The U.S. Environmental Protection Agency (USEPA) has announced a new, more clear definition for what constitutes the “Waters of the United States” or WOTUS. With the Navigable Waters Protection Rule, the USEPA and the Department of the Army finalized a revised definition for WOTUS to protect the nation’s navigable waters from pollution.
The revised definition replaces the 2015 Clean Water Rule: Definition of “Waters of the United States” (WOTUS) Rule and identifies four clear categories of waters that are federally regulated under the Clean Water Act (CWA). These four categories protect the nation’s navigable waters and the core tributary systems that flow into those waters.
Water Federally Regulated Under CWA:
- Territorial seas and traditional navigable waters, like the Atlantic Ocean and the Mississippi River
- Perennial and intermittent tributaries
- Certain lakes, ponds, and impoundments
- Wetlands that are adjacent to jurisdictional waters
This final action also details what waters are not subject to federal control.
Waters Not Federally Regulated Under CWA:
- Water features that only contain water in direct response to rainfall
- Many ditches, including most farm and roadside ditches
- Previously converted cropland
- Farm and stock watering ponds
- Waste treatment systems
The USEPA says the Navigable Waters Protection Rule respects the primary role of States and Tribes in managing their own land and water resources. All States have their own protections for waters within their borders, and many already regulate more broadly than the Federal government. This action gives States and Tribes more flexibility in determining how best to manage their land and water resources while protecting the nation’s navigable waters as intended by Congress when it enacted the CWA.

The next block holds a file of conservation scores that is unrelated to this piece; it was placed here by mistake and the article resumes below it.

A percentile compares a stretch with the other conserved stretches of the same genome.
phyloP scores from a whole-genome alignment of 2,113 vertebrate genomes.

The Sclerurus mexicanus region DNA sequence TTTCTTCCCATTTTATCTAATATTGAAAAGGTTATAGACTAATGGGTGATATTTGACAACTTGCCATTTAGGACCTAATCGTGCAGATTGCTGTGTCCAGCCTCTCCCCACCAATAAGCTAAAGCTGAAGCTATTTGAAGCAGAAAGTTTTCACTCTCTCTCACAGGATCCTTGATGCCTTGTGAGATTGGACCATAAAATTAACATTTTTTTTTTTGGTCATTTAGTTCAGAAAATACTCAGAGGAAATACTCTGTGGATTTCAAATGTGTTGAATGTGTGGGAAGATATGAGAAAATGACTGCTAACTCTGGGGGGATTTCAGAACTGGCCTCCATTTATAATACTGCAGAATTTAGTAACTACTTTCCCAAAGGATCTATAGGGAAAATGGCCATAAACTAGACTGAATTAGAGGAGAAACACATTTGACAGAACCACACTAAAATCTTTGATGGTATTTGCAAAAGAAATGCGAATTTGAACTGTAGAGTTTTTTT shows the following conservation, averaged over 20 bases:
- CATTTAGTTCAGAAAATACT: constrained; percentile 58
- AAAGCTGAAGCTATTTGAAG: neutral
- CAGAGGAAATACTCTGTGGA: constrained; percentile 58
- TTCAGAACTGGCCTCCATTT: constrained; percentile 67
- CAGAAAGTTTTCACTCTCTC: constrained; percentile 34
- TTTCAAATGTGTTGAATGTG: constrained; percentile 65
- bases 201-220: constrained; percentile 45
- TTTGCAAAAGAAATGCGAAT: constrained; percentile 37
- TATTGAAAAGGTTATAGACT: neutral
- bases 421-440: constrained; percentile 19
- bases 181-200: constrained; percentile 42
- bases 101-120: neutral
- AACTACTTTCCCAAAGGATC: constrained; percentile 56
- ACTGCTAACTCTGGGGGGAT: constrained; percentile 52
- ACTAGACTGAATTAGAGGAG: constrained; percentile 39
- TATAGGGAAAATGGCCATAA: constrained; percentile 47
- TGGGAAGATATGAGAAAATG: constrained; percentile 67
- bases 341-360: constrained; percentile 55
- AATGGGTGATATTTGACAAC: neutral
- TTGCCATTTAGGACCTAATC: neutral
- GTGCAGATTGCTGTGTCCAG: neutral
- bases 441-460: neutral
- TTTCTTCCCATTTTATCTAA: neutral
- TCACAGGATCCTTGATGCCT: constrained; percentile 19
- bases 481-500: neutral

“Our rule takes a common-sense approach to implementation to eliminate that confusion. This rule also eliminates federal overreach and strikes the proper balance between federal protection of our Nation’s waters and state autonomy over their aquatic resources. This will ensure that land use decisions are not improperly constrained, which will enable our farmers to continue feeding our Nation and the world, and our businesses to continue thriving,” says R.D. James, Assistant Secretary of the Army for Civil Works.
The USEPA says that despite prior reports, there are no data or tools to accurately map or quantify the scope of “waters of the United States.” More information, including a pre-publication version of the Federal Register notice and fact sheets, can be accessed on the USEPA website.
A 12-state coalition, led by the State of North Dakota, won a preliminary injunction against WOTUS in 2015. The Supreme Court upheld North Dakota’s position that district courts have jurisdiction to hear challenges to WOTUS. In February 2017, President Donald Trump issued an Executive Order directing the USEPA and the U.S. Army Corps of Engineers (USACE) to review and then rescind or revise the WOTUS Rule. Critics of WOTUS said it was contrary to the Congressional intent of the CWA, and it infringed on the ability of the States to regulate their own natural resources.